What a fine mess!

Dear Annie: My 20-year-old daughter, “Jessica,” was adopted when she was 2 by her mom and her first husband, and I adopted her when she was 15. She decided to reach out to her birth mother in a very small town with very limited opportunities last February, and then she moved across the country to be with her in April.

This broke my wife’s heart, as they have had a strained relationship for the last few years. Naturally, she felt rejected. By June, things fell apart between my daughter and her birth mother, and she was couch surfing and living in hotels that were being paid for by a charity group that helps women victims of domestic violence.

My wife just spent three weeks in a hospital to work out a lot of issues that have finally boiled over — a tempest in a teapot, so to speak. But she is in mom mode and does not want our daughter to be homeless if there is anything we can do about it.

Jessica had a round-trip ticket to fly home for her brother’s wedding in October but then canceled it and bought a one-way ticket that is in a couple days. She did this without talking to us first, expecting we would take her in, as she has exhausted all the couches in town. I told her I would fly to her and help her pack and ship her stuff before taking her to the airport to fly home.

Since she’s been home, she has been really snotty to me, and I told her I didn’t appreciate it. She got mad and packed her things and went someplace else for the night. I cannot help but think I made a mistake by coming to get her. My wife cannot handle this attitude my daughter keeps giving us and the hurtful things she says.

Should I give my daughter an ultimatum and tell her we will not tolerate this behavior or she will be out to fend for herself? How do I handle putting my foot down with my wife if she fights me on throwing our daughter out? — Can’t Win With My Daughter

Dear Can’t Win: First things first, you’re doing the best you can, so please stop tormenting yourself. Your daughter has had a rotating cast of parental figures in her life, and she needs some reassurance of stability. Let her know that your love is unconditional and that there will always be a place for her in your family. It may take a while for you to become the happy family you want to be, but helping her move home is a good start.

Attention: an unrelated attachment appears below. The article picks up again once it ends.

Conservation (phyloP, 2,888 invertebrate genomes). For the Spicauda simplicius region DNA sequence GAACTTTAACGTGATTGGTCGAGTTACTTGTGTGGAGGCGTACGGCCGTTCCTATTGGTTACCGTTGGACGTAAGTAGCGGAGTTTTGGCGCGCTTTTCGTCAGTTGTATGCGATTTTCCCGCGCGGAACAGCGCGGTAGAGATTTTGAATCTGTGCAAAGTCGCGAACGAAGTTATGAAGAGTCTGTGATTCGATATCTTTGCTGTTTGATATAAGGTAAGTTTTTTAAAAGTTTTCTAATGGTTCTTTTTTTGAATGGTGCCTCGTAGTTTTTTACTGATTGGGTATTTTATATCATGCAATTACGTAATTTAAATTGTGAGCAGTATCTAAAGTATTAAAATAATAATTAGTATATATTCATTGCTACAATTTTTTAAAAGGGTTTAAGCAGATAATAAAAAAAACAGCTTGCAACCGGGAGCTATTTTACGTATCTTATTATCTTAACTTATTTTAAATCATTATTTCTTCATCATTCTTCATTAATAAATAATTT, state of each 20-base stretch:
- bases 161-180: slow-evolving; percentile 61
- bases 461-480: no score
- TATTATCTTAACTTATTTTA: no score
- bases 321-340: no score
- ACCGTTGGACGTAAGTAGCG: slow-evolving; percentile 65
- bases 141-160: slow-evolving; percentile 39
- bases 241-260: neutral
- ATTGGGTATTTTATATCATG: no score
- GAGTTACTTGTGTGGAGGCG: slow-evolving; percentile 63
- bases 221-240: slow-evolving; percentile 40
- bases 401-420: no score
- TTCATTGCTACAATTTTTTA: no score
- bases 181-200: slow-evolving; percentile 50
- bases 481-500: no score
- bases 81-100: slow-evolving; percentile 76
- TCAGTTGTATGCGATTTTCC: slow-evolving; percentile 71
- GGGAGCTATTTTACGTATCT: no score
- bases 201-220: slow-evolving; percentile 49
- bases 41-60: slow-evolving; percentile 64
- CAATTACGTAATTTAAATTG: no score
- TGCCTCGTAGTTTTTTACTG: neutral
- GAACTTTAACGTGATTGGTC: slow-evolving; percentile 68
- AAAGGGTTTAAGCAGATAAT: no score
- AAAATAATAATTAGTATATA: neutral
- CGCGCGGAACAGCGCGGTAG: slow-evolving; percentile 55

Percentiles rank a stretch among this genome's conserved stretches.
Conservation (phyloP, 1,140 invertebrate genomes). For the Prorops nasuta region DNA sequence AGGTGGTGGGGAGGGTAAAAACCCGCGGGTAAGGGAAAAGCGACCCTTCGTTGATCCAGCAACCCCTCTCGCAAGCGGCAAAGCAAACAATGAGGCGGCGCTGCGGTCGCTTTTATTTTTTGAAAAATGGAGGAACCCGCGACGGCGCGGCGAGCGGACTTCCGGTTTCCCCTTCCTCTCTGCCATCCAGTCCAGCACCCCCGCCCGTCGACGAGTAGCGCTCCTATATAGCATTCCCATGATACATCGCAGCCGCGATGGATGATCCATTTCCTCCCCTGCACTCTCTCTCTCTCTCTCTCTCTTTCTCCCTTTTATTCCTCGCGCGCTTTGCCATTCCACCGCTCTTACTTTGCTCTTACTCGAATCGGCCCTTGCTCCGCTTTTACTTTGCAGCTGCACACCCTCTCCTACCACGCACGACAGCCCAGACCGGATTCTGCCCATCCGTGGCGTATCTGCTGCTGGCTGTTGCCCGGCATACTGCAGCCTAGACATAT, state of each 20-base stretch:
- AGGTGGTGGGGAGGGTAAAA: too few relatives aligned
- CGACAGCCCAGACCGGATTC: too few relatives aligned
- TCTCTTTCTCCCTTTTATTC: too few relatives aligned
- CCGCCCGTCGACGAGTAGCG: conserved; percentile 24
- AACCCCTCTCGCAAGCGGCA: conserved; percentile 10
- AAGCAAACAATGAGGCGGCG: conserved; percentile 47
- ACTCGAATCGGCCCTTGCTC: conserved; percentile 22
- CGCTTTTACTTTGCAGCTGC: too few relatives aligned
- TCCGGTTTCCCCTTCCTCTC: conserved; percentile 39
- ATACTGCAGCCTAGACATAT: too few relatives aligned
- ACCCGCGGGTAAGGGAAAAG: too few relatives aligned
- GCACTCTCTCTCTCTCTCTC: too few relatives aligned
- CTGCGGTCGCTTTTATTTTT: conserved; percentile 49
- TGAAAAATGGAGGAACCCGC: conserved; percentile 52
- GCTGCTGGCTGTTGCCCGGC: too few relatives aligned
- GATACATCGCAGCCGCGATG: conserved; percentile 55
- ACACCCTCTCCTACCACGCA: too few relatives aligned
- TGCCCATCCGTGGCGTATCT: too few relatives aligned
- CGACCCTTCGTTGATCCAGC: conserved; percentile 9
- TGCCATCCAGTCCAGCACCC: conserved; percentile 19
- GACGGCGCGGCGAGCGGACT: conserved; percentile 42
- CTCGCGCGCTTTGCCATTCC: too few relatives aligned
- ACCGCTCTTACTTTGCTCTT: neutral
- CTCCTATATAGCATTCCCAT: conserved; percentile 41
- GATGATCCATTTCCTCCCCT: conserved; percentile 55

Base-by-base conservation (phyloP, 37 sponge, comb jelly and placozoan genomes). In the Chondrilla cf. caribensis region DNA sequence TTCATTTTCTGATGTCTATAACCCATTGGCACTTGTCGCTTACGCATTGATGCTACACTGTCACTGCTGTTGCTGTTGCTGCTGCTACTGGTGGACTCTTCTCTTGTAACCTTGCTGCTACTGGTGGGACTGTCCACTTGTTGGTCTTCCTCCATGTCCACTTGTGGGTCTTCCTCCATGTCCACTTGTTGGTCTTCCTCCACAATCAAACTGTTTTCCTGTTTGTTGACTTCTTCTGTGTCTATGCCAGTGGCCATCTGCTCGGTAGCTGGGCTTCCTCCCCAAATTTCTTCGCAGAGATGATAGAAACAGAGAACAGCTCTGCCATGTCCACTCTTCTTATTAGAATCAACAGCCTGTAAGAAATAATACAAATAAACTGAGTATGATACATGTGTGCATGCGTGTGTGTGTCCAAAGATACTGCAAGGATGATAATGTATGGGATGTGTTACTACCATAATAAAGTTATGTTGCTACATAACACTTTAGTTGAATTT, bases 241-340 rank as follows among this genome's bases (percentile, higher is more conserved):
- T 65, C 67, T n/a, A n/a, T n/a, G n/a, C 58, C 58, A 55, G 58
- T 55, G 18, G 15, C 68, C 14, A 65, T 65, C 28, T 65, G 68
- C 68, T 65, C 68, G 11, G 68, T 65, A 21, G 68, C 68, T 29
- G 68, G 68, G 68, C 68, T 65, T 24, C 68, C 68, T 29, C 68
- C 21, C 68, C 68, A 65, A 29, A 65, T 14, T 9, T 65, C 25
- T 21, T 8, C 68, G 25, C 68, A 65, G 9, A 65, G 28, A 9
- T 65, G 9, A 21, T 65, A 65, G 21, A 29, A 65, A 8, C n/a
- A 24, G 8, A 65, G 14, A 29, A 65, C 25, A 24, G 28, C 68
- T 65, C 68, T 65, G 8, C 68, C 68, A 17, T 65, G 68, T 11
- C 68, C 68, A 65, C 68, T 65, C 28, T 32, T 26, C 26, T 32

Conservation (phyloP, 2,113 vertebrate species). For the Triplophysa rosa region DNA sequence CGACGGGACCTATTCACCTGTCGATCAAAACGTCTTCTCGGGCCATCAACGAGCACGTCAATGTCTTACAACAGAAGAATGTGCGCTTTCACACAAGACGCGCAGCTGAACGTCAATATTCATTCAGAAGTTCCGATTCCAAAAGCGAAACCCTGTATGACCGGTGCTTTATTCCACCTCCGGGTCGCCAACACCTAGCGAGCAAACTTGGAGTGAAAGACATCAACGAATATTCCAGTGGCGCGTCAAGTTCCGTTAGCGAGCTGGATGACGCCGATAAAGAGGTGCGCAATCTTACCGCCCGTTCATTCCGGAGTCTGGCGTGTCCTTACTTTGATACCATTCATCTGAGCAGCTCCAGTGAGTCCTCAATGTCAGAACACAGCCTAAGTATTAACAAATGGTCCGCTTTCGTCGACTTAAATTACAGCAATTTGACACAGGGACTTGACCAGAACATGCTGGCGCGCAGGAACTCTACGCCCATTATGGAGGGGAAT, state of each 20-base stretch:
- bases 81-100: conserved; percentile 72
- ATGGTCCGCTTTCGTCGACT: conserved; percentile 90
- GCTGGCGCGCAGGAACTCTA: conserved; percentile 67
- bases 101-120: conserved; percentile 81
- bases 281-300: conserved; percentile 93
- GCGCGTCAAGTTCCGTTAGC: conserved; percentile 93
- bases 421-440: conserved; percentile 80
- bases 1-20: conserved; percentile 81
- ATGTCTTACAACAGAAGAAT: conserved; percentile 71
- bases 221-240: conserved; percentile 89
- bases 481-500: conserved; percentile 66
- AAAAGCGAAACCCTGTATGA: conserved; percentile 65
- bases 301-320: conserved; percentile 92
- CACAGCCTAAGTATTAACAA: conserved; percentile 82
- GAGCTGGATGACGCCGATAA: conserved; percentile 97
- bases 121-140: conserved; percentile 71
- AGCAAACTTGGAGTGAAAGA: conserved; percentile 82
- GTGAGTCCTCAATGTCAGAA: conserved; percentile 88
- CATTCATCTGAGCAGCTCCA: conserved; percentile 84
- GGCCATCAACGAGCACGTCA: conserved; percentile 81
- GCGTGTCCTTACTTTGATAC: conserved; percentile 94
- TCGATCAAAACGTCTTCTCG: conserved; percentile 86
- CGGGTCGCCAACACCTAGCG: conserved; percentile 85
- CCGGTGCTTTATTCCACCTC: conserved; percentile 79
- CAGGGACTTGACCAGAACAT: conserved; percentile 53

That said, unconditional love does not mean she can live in your house rent-free, making snotty remarks and insulting your wife. Communicate some ground rules, starting with basic respect. It sounds like you, your wife and your daughter would benefit from a family therapist, who could help you get to the root of Jessica’s misbehavior. (c) Annie Lane @ Creators.com

Okay, so a woman–let’s call her Lorie–and her husband adopted Jessica as a two-year-old. Lorie and her husband got divorced, and then her ex-husband quit being a father to Jessica. Lorie remarried to the letter writer, who adopted fifteen-year-old Jessica.

Now Jessica’s twenty and spiraling out of control.

A family therapist […] could help you get to the root of Jessica’s misbehavior.

Uh, gee, any chance that the root of her misbehavior is abandonment? That’s just a total shot in the dark here. [Eyeroll.]

My sense is that Lorie has been unsympathetic to Jessica about her birth mother, probably discouraging any relationship and making her birth mother out to be a horrible person (whether or not she is one, although the evidence against the birth mother is pretty damning here). It’s easy to imagine Lorie and Jessica butting heads over it, because Jessica wants to know about her family of origin, and Lorie wants Jessica to just be hers. And then there’s this:

[Jessica’s decision to go live with her birth mother] broke my wife’s heart, as they have had a strained relationship for the last few years. Naturally, she felt rejected.